Source: Giza Death Star
by Joseph P. Farrell
October 1, 2018
I’m constantly amazed at the ability of technicians and engineers to invent things they think will be beneficial to humanity, that I cannot help but look at with horror. I suppose I’ve become conditioned by the transhumanist movement, which I view primarily as an anti-human movement. The fundamental premise of it, I suppose, is that “we” – meaning us humans – need improvement, and the technocrats and social engineers are just the people to do it. If that gives you comfort, then we part company right here and now, because to me, that’s rather like turning all future human evolution over to George Soros.
The litany of “trans”(anti-)humanist things that give me horror is rather long, and I suspect most regular readers here already know what they are. Uploading people’s memories into computers like we’re the Borg from Star Trek, or cyber-implants so we can communicate “telepathically” with our smart meters, smart appliances, or each other – all of this appears monstrous to me; it would be rather like being perpetually plugged into Ma Bell back in the bad old days of AT&T, with a constant dialogue with Lilly Tomlin’s infamous caricature of a Ma Bell telephone operator, “Ernestine.” Add to this Apple’s recent roll out of “social credits” – i.e., Pavlovian awards for “correct” behavior, and holding “correct” opinions – and you get the idea.
Shining City on a Hill? I don’t think so. More like the bewitching beckoning false light of a demon in disguise. It isn’t manifest destiny, it’s damnation.
If those seem like strong words, then consider this article shared by Mr. M.H.:
Yes, they’ve now figured out how to spray on antennae:
The promise of wearables, functional fabrics, the Internet of Things, and their “next-generation” technological cohort seems tantalizingly within reach. But researchers in the field will tell you a prime reason for their delayed “arrival” is the problem of seamlessly integrating connection technology – namely, antennas – with shape-shifting and flexible “things.”
But a breakthrough by researchers in Drexel’s College of Engineering, could now make installing an antenna as easy as applying some bug spray.
In research recently published in Science Advances, the group reports on a method for spraying invisibly thin antennas, made from a type of two-dimensional, metallic material called MXene, that perform as well as those being used in mobile devices, wireless routers and portable transducers.
Isn’t that wonderful? They figured out how to keep you totally connected, 24/7, with flexible spray-on antennae in your clothes.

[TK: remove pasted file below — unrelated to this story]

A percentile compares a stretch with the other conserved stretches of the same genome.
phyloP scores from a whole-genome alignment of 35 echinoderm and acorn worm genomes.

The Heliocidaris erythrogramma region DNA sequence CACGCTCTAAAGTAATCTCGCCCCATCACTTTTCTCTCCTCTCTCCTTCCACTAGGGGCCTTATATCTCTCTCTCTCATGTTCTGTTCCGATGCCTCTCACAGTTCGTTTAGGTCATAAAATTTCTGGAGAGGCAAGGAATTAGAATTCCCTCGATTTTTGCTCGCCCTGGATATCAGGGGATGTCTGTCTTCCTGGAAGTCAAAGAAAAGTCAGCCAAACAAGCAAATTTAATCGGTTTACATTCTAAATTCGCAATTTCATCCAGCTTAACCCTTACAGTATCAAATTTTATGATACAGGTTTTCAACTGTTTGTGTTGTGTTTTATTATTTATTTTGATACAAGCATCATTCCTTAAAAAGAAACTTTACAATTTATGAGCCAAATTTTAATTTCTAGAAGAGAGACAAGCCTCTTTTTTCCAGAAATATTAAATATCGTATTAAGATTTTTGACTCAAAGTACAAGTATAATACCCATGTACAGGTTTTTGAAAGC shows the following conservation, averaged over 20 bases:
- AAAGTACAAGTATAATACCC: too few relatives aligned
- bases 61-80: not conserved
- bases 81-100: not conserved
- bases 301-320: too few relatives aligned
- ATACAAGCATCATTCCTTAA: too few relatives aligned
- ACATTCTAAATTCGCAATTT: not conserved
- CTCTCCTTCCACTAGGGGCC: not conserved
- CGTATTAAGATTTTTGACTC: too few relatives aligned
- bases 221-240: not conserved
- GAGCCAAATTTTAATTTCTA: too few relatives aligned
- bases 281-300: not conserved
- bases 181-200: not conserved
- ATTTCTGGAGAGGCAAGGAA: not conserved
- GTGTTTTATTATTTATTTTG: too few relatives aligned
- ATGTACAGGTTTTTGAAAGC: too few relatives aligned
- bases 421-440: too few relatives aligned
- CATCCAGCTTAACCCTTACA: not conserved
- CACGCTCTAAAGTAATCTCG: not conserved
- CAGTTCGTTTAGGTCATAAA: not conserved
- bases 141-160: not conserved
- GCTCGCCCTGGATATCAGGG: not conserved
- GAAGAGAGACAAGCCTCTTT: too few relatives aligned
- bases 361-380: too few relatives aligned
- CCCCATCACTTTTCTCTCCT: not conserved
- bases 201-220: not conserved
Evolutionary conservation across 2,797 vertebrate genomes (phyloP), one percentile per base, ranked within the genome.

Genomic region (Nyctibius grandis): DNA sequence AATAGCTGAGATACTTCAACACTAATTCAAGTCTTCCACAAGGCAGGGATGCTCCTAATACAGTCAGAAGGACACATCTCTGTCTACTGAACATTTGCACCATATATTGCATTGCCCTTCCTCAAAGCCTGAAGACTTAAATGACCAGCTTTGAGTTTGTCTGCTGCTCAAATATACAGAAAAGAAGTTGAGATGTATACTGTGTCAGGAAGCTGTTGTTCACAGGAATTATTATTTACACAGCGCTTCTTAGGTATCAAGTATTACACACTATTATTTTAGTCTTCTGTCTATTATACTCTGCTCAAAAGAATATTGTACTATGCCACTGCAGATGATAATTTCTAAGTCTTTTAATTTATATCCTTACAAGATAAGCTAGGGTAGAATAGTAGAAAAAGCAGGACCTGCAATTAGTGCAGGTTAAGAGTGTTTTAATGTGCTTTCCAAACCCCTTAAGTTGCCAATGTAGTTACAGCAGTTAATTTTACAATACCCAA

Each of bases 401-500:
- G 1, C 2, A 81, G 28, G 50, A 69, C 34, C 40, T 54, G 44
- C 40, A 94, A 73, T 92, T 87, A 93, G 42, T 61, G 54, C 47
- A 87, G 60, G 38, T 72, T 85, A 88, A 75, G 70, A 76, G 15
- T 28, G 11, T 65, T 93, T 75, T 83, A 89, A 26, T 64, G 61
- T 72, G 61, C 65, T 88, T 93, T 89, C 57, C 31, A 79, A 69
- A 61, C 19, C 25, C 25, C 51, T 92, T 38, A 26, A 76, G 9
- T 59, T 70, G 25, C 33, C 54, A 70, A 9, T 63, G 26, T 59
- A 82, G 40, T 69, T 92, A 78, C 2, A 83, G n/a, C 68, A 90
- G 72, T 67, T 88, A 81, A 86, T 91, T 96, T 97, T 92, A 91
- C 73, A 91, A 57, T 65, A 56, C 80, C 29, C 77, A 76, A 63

Now, stop for a moment, and imagine the very next step. Someone might, of course, decide that one’s ability to take off one’s clothes might not be that 24/7 full spectrum dominance that the Shining City on a Hill wants to have. Now, imagine taking the next step; imagine making this into a spray on skin, your permanent cladding.
Oh, wait, they already have thought of that:
The group initially tested the spray-on application of the antenna ink on a rough substrate – cellulose paper – and a smooth one – polyethylene terephthalate sheets – the next step for their work will be looking at the best ways to apply it to a wide variety of surfaces from glass to yarn and skin.
Imagine, using someone’s own skin to enclose them in a perpetual prison of “interconnectivity”. We all know that some such euphemism will be used to “sell” the idea. We can all predict the other selling point: imagine being able to monitor someone’s medical condition from home. “Won’t that be wonderful? Think of the lives that will be saved.”And of course, the idea of “spray on” antennae will eventually become a quest for a more permanent “installation.”
And of course, the unspoken text here is probably the most important bit: antennae, as envisioned by the article, are transmitters. If you think you have no privacy now, just remember what I said in Microcosm and Medium, organisms are transmitters, and as such, the National Security Agency believes that those signals are fair game for “sigint”, signals intelligence. And don’t forget those electroencephalographic dictionaries that began to be composed in the 1970s.
But the other problem is, of course, that those antennae can be receivers, too. Think Ernestine. Think Ma Bell. Think the Borg. “Resistance is futile; you will be assimilated.”
I’m reminded of something else. These developments were predicted by science fiction writers decades ago. What is intriguing to contemplate is that most – not all – of them viewed those developments with cynicism and skepticism. Asimov formulated the three laws of robotics; The Federation fights the Borg. Perhaps it’s time to heed their warnings.
See you on the flip side…
Born and raised in Sioux Falls, South Dakota, Joseph P. Farrell has a doctorate in patristics from the University of Oxford, and pursues research in physics, alternative history and science, and “strange stuff”. His book The Giza DeathStar was published in the spring of 2002, and was his first venture into “alternative history and science”. Following a paradigm of researching the relationship between alternative history and science, Farrell has followed with a stunning series of books, each conceived to stand alone, but each also conceived in a pre-arranged sequence.
Connect with Joseph and follow his work at Giza Death Star.